In the Promised Land

Today’s Readings:

(Ya can’t even parse that citation from Samuel in such a way as to make sense. So, I’m not gonna bother trying to post it in RSV and Douay!)

Et ponam locum populo meo Israël, et plantabo eum, et habitabit sub eo, et non turbabitur amplius: nec addent filii iniquitatis ut affligant eum sicut prius.
And I will appoint a place for my people Israel, and I will plant them, and they shall dwell therein, and shall be disturbed no more: neither shall the children of iniquity afflict them any more as they did before.
2 Samuel 7:10 (Douay)

Although I know that my Bible-related blog posts tend to be idiosyncratic and self-referential, I think today I will just go whole hog. Holidays do this to me because – like most people – I come with a load of sentimental baggage about the perfect holiday that never was nor never will be. I can channel that when I write, but it’s really because I’m not with anyone. I’m not with my family. I’m not in community, I’m not “in a relationship”.

In the Knox translation, it’s much more homey, I think:

Henceforth my people are to have a settled home, taking root in it and remaining in undisturbed possession of it, no longer harassed by godless neighbours.

It was hard at the Monastery, to be riding 300 miles, round trip, to Mass. It wasn’t had because of the travel – don’t get me wrong. When I travel somewhere, I learn every nook and corner of the route. It becomes so short in my head because it is so familiar. Only unfamiliar roads are long. Even the 800 mile trip from Asheville, NC, to Hamilton, ON, got to be rather commute-like. I knew where to stop for food, where to go to the bathroom, to stop for cigarettes, to walk. I knew where to sleep and where to do my morning Qi Gong exercises. The trip zipped by and suddenly it was boring. But there was nights on the highway: trucks and me, zooming on the road. I was hypnotized in the passing headlights – all pointing away from me as we drove together in the same direction. The drive across country was even worse: because it was all so long, all so new… and yet I’d get hypnotized and the miles would zip by. I turned a 3 Day Trip into a 15 Day Trip but every day I drove further than I wanted to. And some night I just couldn’t bring myself to stop.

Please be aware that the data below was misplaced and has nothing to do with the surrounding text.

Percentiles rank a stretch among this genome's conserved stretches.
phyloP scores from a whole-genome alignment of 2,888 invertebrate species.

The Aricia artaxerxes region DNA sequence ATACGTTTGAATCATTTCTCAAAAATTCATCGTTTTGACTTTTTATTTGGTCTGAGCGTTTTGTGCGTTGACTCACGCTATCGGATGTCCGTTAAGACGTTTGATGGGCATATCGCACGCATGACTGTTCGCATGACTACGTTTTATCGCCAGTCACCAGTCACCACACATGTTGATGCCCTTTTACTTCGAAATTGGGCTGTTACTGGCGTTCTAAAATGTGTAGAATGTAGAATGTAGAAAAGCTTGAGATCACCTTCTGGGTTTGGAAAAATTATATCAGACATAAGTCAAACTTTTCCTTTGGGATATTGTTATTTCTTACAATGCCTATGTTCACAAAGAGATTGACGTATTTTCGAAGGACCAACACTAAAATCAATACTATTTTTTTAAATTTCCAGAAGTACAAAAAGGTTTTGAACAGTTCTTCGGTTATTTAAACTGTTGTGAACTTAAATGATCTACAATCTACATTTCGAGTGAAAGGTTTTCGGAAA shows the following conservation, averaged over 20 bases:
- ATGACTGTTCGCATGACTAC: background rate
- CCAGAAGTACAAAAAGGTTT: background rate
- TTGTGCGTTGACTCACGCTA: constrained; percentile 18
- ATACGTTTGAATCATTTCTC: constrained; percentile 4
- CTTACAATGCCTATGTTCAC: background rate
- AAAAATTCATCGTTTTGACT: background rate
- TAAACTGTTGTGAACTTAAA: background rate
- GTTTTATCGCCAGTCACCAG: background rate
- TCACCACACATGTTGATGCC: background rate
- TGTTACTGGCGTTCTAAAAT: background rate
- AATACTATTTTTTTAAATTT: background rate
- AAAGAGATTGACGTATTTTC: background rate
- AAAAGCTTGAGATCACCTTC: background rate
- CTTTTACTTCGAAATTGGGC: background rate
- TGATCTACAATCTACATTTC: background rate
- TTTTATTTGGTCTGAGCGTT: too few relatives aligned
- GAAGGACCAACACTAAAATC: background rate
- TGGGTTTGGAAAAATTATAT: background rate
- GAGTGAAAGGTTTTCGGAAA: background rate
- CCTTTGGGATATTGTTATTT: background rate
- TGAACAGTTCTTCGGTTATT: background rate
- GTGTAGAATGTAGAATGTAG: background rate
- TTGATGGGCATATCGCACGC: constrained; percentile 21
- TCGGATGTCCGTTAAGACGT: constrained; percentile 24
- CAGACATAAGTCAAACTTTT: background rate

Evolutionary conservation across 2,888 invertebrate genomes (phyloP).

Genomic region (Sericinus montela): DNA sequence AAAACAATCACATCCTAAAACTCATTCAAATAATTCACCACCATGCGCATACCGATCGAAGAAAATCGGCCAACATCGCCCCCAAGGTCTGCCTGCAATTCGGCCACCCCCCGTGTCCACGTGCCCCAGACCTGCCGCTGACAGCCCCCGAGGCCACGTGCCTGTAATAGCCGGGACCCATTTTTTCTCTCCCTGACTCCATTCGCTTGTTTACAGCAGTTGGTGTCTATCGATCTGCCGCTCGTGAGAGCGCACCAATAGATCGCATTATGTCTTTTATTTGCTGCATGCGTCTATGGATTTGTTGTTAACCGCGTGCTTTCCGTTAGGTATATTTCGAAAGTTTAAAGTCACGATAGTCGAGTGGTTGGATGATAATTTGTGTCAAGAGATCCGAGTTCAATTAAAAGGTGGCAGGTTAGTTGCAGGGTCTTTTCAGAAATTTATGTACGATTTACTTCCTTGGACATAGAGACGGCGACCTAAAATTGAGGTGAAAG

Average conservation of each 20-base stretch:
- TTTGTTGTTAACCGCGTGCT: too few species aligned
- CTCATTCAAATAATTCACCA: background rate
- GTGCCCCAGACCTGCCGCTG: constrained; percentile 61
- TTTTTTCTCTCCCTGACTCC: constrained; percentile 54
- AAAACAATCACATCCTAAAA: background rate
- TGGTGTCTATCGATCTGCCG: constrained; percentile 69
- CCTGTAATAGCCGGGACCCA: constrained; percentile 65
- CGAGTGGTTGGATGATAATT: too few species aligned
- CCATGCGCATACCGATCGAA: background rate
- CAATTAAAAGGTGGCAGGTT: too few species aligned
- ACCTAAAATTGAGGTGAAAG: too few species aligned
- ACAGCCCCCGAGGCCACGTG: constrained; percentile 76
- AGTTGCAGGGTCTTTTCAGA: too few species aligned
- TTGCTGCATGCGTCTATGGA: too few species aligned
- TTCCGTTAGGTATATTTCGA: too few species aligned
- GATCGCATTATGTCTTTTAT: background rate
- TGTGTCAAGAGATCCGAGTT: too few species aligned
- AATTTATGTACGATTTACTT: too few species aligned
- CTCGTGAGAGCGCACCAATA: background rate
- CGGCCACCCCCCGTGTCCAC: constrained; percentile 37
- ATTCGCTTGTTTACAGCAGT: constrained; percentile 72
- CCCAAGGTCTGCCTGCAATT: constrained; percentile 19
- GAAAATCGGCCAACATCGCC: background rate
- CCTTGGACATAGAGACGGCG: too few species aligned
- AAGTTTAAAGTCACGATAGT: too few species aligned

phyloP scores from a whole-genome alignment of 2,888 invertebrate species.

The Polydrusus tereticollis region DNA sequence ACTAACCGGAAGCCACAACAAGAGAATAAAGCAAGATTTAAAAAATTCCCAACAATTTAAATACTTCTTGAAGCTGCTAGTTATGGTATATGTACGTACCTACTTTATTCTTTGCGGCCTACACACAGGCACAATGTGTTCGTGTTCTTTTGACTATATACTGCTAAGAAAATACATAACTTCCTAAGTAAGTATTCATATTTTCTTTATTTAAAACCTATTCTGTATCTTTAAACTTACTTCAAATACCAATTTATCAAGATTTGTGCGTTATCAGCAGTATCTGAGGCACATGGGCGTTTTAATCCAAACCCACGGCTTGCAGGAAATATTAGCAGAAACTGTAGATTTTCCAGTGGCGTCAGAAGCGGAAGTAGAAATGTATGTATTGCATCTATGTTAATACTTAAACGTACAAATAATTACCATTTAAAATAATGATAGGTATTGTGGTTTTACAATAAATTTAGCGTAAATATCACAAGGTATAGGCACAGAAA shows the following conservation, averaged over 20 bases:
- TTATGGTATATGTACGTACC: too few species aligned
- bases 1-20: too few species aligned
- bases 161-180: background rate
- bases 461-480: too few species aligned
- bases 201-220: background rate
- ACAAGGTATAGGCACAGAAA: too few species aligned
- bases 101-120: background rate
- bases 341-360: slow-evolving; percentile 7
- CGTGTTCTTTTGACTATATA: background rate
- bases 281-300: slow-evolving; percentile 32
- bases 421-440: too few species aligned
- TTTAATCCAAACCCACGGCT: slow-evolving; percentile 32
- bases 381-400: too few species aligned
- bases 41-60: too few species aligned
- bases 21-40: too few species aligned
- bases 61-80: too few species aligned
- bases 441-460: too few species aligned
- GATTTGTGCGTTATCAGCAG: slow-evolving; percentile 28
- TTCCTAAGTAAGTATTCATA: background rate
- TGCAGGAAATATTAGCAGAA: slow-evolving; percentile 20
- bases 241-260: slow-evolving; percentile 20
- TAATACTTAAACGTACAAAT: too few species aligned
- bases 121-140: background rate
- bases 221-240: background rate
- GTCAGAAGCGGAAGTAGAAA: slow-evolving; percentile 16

Ditto the trip to Mass. One minute we were in the monastery, and the next, Denver. 300 miles gone.

I think maybe that’s a symptom of my overall sense of rootlessness, that I have no place to call home and no place, really, I want to call home for very long. Growing up in the tiny town of 900 people, I’d go for long walks in the woods in the hopes of getting lost. No worries: my sense of direction just made it really fun trying to get home. In North Carolina any given Saturday could find me taking a sudden turn off the Blue Ridge Parkway and just wondering how to get down the mountain on the dirty roads and back to Asheville. I even carried an extra gallon of gas on my scooter just so I didn’t run out. Could I get lost in the mountains? Nope. You’d be surprised what famous writers you can find in coffee shops in the hinterlands of Appalachia, tho.

Then I got a car and the real journeys began. Yes, San Francisco is home, really – more than any place ever has been. But my feet get itchy. Wandering in the Desert for 40 years seems so much nicer. A product, really, of not being in a relationship, of not having a relationship that would last, of not building stability into my pattern, is that I crave it all at once when I hate it.

So what’s a rootless tumbleweed supposed to do?

Henceforth my people are to have a settled home, taking root in it and remaining in undisturbed possession of it, no longer harassed by godless neighbours.

I found myself asking God yesterday, as I walked down Potrero Hill to get to Mass, if I could stay here this time. Here being “in one place, in one city, in one church, in story arc.” Here being a sense that rootedness = success in a why I’ve never had, nor never been able to get to.

What’s it like there?

Merry Christmas!  I won’t be posting tomorrow (although a post will show up). I wish you the most blessed of feasts!

Author: Huw Raphael

A Dominican Tertiary living in San Francisco, CA. He is almost 59. He feeds the homeless as a parochial almoner and is studying to be a Roman Catholic Deacon. He is learning modern Israeli Hebrew and enjoys cooking, keto, cats, long urban hikes, and SF Beer Week.

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